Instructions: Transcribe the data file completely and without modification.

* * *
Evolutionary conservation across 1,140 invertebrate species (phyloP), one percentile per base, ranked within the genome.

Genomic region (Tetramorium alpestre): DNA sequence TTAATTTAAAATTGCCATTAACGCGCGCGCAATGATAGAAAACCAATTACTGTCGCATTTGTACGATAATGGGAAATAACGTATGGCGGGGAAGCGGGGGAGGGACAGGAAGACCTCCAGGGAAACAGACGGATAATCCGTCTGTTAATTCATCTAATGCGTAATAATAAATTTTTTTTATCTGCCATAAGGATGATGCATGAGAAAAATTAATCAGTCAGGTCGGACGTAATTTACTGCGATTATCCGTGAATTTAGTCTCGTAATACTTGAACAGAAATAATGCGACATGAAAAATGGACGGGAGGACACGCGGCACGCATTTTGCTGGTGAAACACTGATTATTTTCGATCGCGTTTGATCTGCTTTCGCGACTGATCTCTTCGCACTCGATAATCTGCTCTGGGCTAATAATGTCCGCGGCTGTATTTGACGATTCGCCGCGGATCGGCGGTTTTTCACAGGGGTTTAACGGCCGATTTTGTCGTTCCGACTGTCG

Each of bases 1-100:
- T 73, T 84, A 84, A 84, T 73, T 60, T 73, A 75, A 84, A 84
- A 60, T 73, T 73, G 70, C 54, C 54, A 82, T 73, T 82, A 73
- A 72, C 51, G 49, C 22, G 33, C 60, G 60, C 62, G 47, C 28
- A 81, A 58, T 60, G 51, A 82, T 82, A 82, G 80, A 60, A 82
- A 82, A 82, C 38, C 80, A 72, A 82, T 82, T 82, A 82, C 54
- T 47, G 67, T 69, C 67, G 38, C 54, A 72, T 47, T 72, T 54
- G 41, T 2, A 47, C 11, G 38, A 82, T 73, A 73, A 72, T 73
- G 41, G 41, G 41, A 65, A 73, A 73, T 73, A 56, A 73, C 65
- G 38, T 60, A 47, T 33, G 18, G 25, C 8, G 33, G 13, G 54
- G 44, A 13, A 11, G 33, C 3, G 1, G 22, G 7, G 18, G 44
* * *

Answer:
Evolutionary conservation across 1,140 invertebrate species (phyloP), one percentile per base, ranked within the genome.

Genomic region (Tetramorium alpestre): DNA sequence TTAATTTAAAATTGCCATTAACGCGCGCGCAATGATAGAAAACCAATTACTGTCGCATTTGTACGATAATGGGAAATAACGTATGGCGGGGAAGCGGGGGAGGGACAGGAAGACCTCCAGGGAAACAGACGGATAATCCGTCTGTTAATTCATCTAATGCGTAATAATAAATTTTTTTTATCTGCCATAAGGATGATGCATGAGAAAAATTAATCAGTCAGGTCGGACGTAATTTACTGCGATTATCCGTGAATTTAGTCTCGTAATACTTGAACAGAAATAATGCGACATGAAAAATGGACGGGAGGACACGCGGCACGCATTTTGCTGGTGAAACACTGATTATTTTCGATCGCGTTTGATCTGCTTTCGCGACTGATCTCTTCGCACTCGATAATCTGCTCTGGGCTAATAATGTCCGCGGCTGTATTTGACGATTCGCCGCGGATCGGCGGTTTTTCACAGGGGTTTAACGGCCGATTTTGTCGTTCCGACTGTCG

Each of bases 1-100:
- T 73, T 84, A 84, A 84, T 73, T 60, T 73, A 75, A 84, A 84
- A 60, T 73, T 73, G 70, C 54, C 54, A 82, T 73, T 82, A 73
- A 72, C 51, G 49, C 22, G 33, C 60, G 60, C 62, G 47, C 28
- A 81, A 58, T 60, G 51, A 82, T 82, A 82, G 80, A 60, A 82
- A 82, A 82, C 38, C 80, A 72, A 82, T 82, T 82, A 82, C 54
- T 47, G 67, T 69, C 67, G 38, C 54, A 72, T 47, T 72, T 54
- G 41, T 2, A 47, C 11, G 38, A 82, T 73, A 73, A 72, T 73
- G 41, G 41, G 41, A 65, A 73, A 73, T 73, A 56, A 73, C 65
- G 38, T 60, A 47, T 33, G 18, G 25, C 8, G 33, G 13, G 54
- G 44, A 13, A 11, G 33, C 3, G 1, G 22, G 7, G 18, G 44